# How 538's 2024 Senate election forecast works

Here's everything that goes into this year's model.

On Wednesday, 538 released its 2024 election forecast for the U.S. Senate. The model powering this forecast combines our polling averages for each Senate race with other quantitative and qualitative data to figure out which candidates are likely to win in each state. Then we calculate how much uncertainty we have about the outcome and how that uncertainty is shared across different regions and the country as a whole, and finally produce a forecast of overall chamber win probabilities for each party. This article explains all the different steps we take to come up with those final numbers.

## 1. The polls

Our Senate forecast model starts with our published average of polls in each race. Broadly speaking, we weight the polls according to the pollster rating of the responsible firm, adjust results for the way a poll was conducted (such as which firm conducted it, the mode of the interview, or whether a partisan actor sponsored or conducted the poll), and then calculate the likeliest trendline running through the data. You can read the full explanation of how we calculate Senate polling averages here.

For our forecast, we also adjust the polling averages in each race for changes in the national political environment. The idea here is that, in states that aren't polled often, our polling average may not have the most up-to-date information about a race. Adjusting each candidate's vote shares up or down when their party's support in national polls goes up or down can help make these averages more accurate when there is no new state-level data. Since we have found the House vote to be loosely predictive of Senate race outcomes historically, we use our generic congressional ballot polling average (the version we use in our House forecast, not the one we publish on our polls page) as a stand-in for a party's national support.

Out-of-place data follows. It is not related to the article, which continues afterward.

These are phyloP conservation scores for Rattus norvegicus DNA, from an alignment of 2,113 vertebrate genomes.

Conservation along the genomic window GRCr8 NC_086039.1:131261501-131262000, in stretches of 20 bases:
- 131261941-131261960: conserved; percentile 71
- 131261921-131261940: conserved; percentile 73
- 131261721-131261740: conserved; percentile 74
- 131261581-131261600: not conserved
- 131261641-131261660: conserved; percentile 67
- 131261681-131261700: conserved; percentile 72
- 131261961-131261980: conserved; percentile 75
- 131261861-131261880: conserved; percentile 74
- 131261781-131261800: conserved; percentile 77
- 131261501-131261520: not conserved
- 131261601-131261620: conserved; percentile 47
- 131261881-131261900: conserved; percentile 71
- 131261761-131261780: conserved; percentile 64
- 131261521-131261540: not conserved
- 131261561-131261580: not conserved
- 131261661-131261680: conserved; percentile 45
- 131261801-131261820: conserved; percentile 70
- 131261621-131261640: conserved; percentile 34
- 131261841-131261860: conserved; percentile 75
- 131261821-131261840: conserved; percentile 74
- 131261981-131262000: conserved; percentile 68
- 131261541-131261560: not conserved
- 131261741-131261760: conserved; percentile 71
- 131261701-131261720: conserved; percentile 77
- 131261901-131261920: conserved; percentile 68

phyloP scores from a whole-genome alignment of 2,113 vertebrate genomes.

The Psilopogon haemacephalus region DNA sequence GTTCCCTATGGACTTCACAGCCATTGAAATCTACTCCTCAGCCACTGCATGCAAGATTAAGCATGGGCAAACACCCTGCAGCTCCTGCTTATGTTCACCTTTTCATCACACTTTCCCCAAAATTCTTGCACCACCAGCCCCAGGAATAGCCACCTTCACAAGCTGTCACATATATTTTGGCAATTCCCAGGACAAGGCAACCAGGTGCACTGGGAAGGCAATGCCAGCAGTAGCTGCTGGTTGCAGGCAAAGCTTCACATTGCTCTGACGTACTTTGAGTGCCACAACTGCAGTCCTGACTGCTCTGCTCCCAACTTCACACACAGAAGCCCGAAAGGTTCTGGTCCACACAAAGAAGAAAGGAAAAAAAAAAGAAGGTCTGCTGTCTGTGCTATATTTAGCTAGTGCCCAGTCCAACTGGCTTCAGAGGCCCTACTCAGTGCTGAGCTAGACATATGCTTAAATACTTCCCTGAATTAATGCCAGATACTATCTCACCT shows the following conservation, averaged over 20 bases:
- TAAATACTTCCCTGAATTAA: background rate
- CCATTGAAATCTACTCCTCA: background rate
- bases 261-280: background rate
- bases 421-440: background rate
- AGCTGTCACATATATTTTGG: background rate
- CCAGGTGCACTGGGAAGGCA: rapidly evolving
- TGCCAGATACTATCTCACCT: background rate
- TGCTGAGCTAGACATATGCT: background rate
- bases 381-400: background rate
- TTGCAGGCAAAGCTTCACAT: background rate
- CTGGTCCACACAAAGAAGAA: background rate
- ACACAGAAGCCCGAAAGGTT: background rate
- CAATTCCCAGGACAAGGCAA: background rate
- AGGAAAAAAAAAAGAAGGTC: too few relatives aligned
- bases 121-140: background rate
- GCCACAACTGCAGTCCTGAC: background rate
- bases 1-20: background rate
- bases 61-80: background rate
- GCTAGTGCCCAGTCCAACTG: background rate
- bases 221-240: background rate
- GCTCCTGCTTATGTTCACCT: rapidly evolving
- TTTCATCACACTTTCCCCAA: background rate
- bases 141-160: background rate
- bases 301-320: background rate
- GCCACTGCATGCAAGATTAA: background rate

One note: This trendline adjustment is generally less helpful at figuring out Senate vote shares than a trendline adjustment for presidential election polls. That's because, in presidential elections, the same candidates are running in every state (with the exception of some minor candidates), so it follows that support for them at the state level should ebb and flow with their support nationally. For Senate candidates, who are different in each state, it's easier to imagine support moving independent of each other.

## 2. The fundamentals

Importantly, we also infer what polls would say in states without Senate polling (although there are relatively few of these). We do this by running a regression that predicts the polling averages in each Senate race using a variety of non-polling factors we call the "fundamentals." For the most part, the fundamentals for the Senate are modeled the same way we model them for the House; the model just learns different weights for each variable based on historical results for the Senate instead of the House.

The first, and most important, fundamental is simply the partisan lean of the state. 538 calculates a state's partisan lean by taking a weighted blend of how much redder or bluer the state voted than the country as a whole in the most recent and second-most recent presidential election.

The exact weight that the most recent presidential result gets relative to the second-most recent is decided by our model based on what has best predicted states' future partisanship in the past. For the 2024 election, partisan lean is about three parts 2020 results and one part 2016 results. This means a state that voted by 9.5 percentage points for President Joe Biden in 2020 (thus being 5.0 points bluer than the overall nation, which voted for Biden by 4.5 points) and by 3.1 points for former Secretary of State Hillary Clinton in 2016 (thus being 1.0 point bluer than the overall nation, which voted for Clinton by 2.1 points) would have a partisan lean of D+4.0 (the average of 5.0 and 1.0 if 5.0 gets three times as much weight as 1.0). This number represents the expected vote margin in this state in a completely neutral year — *if* the candidates perform exactly the same as the presidential candidates over the last two cycles.

Of course, Senate candidates are not presidential candidates, so there are a few other state-specific factors to take into account: